The Court of Appeal then ordered that the director was required to have submitted his resignation to the board for consideration following the 2019 annual general meeting at which only 29.13% of the votes cast were in favour of his election.

Thus, Canada now has an important precedent from a respected Canadian court which explains how the TSX Majority Voting Requirement functions.

The Status of Majority Voting in Canada beyond the CBCA and the TSX

CCGG’s annual report published in June 2018 concluded its discussion of majority voting with the following statement as to the path forward:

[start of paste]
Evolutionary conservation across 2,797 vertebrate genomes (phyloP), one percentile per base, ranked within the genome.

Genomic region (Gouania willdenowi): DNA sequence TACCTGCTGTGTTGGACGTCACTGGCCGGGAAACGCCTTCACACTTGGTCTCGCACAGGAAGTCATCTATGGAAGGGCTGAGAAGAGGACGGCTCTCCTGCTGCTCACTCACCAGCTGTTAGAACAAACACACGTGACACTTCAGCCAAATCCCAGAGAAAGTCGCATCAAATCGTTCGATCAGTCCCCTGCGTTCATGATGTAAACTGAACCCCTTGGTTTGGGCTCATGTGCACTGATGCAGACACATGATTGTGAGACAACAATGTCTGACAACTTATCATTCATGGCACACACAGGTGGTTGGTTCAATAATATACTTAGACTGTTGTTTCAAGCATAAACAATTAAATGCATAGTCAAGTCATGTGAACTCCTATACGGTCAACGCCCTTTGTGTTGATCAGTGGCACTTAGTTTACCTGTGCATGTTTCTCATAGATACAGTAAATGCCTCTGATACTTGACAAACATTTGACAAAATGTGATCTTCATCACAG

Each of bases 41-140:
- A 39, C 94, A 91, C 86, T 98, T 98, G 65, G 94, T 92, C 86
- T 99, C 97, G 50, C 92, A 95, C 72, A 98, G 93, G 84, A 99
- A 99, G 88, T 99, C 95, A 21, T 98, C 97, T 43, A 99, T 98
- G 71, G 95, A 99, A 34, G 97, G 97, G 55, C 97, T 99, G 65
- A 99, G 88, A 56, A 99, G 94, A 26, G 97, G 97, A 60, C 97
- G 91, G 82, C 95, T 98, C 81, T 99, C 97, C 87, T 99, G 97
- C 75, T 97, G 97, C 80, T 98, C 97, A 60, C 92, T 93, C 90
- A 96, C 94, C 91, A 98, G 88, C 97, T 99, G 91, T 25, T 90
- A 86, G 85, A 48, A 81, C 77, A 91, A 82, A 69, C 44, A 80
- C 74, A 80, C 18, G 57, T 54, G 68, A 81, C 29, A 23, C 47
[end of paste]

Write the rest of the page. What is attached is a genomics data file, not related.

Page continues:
“The logical next steps for CCGG are to work on convincing the provinces and territories to amend their corporate statutes to align with the majority voting provisions in the CBCA and convincing the federal government to amend the statutes governing publicly traded federal financial institutions, such as banks and insurance companies, similarly.”

Following in those logical next steps, CCGG attempted to have majority voting implemented in Ontario, including by stating in its November 2019 comment letter to Ontario’s Business Law Modernization and Burden Reduction Council that the Council’s recent proposals did not address the “critical” need to have majority voting for non-contested director elections adopted in the OBCA to replace the plurality voting system currently in the OBCA.